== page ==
Prices charged in a specific country depend on many factorsEconomic conditionsCompetitive situationLaws / regulationsDistribution systemConsumer perceptionsCorporate marketing objectivesCost considerationsStrategies Goal 3: Learn how companies adjust their prices

  • Price-Adjustment Strategies Adjusting Prices for PsychologicalEffect.Price Used as a Quality Indicator.

    Temporarily Reducing Prices to Increase Short-Run Sales. i.e. Loss Leaders, Special-Events Adjusting Prices to Account for the Geographic Location of Customers. i.e. FOB-Origin, Uniform-Delivered, Zone Pricing, Basing-Point, & Freight-Absorption.

    Adjusting Prices for International Markets. Price Depends on Costs, Consumers,Economic Conditions & Other Factors. Psychological PricingPromotional PricingGeographical Pricing International Pricing

  • Initiating and Responding to Price ChangesInitiatingPriceIncreasesCompetitorReactionstoPrice Changes Initiating Price CutsBuyer Reactionsto PriceChangesPrice Changes

  • Price ChangesInitiate price cuts when a firm:Has excess capacityFaces falling market share due to price competitionDesires to be a market share leaderInitiate price increases when a firm:can increase profitfaces cost inflationfaces greater demand than can be supplied

    Goal 3: Learn how companies adjust their prices

  • Price ChangesAlternatives to Increasing PriceExplore more cost effective production or distributionReduce product sizeRemove features Unbundle the productGoal 3: Learn how companies adjust their prices

  • Price ChangesBuyer reactions to price changes must be considered. Raised or lowerCompetitors are more likely to react to price changes under certain conditions.Number of firms is smallProduct is uniformBuyers are well informed

    Goal 3: Learn how companies adjust their prices

  • Price ChangesResponding to competitors price changesEvaluate the competitors reason for the price changeEvaluate marketplace response to the price changeConsiders own products strategy

    Goal 4: Explore issues related to imitating and responding to price changes

  • Price ChangesFour options in responding to competitors price changesReduce priceRaise perceived qualityImprove quality and increase priceLaunch low price fighting brand

    Goal 4: Explore issues related to imitating and responding to price changes

  • Public Policy and PricingPricing within Channel LevelsPrice-fixing Competitors can not work with each other to set pricesPredatory pricing Firms may not sell below cost with the intention of punishing a competitor or gaining higher long-run profits or running a competitor out of business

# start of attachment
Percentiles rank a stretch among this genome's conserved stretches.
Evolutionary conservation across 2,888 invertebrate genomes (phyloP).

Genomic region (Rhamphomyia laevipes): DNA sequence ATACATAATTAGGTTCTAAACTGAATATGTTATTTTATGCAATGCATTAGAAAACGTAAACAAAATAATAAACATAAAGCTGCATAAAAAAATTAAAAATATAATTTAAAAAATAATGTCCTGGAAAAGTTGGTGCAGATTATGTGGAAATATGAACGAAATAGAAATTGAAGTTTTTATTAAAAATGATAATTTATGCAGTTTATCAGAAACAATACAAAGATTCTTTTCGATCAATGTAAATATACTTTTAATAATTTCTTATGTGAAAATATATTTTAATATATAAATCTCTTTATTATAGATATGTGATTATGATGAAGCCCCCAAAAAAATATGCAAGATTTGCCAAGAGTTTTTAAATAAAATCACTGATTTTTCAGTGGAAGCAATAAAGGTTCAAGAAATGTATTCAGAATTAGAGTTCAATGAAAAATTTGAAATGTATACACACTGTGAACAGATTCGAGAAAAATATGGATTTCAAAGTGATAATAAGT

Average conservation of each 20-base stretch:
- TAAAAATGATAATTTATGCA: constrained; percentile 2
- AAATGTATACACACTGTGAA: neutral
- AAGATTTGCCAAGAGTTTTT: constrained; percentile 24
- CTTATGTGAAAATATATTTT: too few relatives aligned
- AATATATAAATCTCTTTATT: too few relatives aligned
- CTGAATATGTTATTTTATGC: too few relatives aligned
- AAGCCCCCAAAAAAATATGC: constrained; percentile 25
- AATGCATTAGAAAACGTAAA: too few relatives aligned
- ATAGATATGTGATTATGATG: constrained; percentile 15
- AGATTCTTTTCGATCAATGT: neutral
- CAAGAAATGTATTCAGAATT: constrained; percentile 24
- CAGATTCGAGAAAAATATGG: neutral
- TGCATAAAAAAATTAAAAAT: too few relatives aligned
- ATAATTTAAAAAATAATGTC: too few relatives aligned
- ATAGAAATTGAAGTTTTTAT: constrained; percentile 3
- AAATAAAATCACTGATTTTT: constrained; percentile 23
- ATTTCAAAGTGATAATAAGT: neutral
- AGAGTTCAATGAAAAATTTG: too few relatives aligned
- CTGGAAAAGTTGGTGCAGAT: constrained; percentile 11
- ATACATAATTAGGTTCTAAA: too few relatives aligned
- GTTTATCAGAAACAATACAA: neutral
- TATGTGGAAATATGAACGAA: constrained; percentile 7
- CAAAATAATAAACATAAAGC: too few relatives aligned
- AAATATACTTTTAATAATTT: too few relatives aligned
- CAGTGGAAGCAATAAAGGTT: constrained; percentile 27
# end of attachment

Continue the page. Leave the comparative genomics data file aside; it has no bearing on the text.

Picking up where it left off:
• Price-Adjustment Strategies Hold Current Price;Continue to MonitorCompetitors Price.Reduce PriceRaise PerceivedQualityImprove Quality& Increase PriceLaunch Low-PriceFighting BrandHas Competitor CutPrice?Will Lower Price Negatively Affect OurMarket Share & Profits?Can/ Should EffectiveAction be Taken?YesNoNoNo

    Product-Mix Pricing StrategiesThis CTR corresponds to Table 11-1 on p. 331 and the relates to the material on pp. 331-334.Product-Mix Pricing StrategiesProduct Line Pricing. Companies usually develop product lines rather than single products. In product line pricing, management must decide on the price steps to set between each product in the line. Companies often use price points to target distinctive combinations of product features and value represented by a particular price.Optional-Product Pricing. Under this strategy, the company offers a base product and prices differently for each combination of additional features or options added to the base product as desired by the customer. Automobile pricing is famous -- or infamous -- for this practice. But many manufacturers use optional-product pricing, such as personal computer makers.Captive-Product Pricing. Under this strategy, producers price products that must be used with a main product. The text describes razor blades as an example. The razor is priced low while high markups are attached to the price of the blades.Discussion Note: Students should distinguish captive pricing from optional pricing on the basis of need versus convenience. When Apple Computer prices its keyboards separately from its computers, it is practicing captive-product pricing. When it offers additional RAM beyond the included board memory, it is practicing optional-product pricing.By-Product Pricing. Waste from production and distribution may be marketable as by-products. Selling by-products allows producers to lower prices and costs on their main products. Otherwise, the prices of main products must cover the disposable or storage of by- products.Product-Bundle Pricing. This strategy combines several products and offers them at a reduced price from the cost of each product purchased separately. Season tickets and group rates are examples.Price Adjustment Strategies IThis CTR corresponds to Table 11-2 on p. 334 and relates to the material on pp. 334-335.Discount and Allowance Pricing. Several forms of discount and allowance pricing are used by marketers: Cash Discount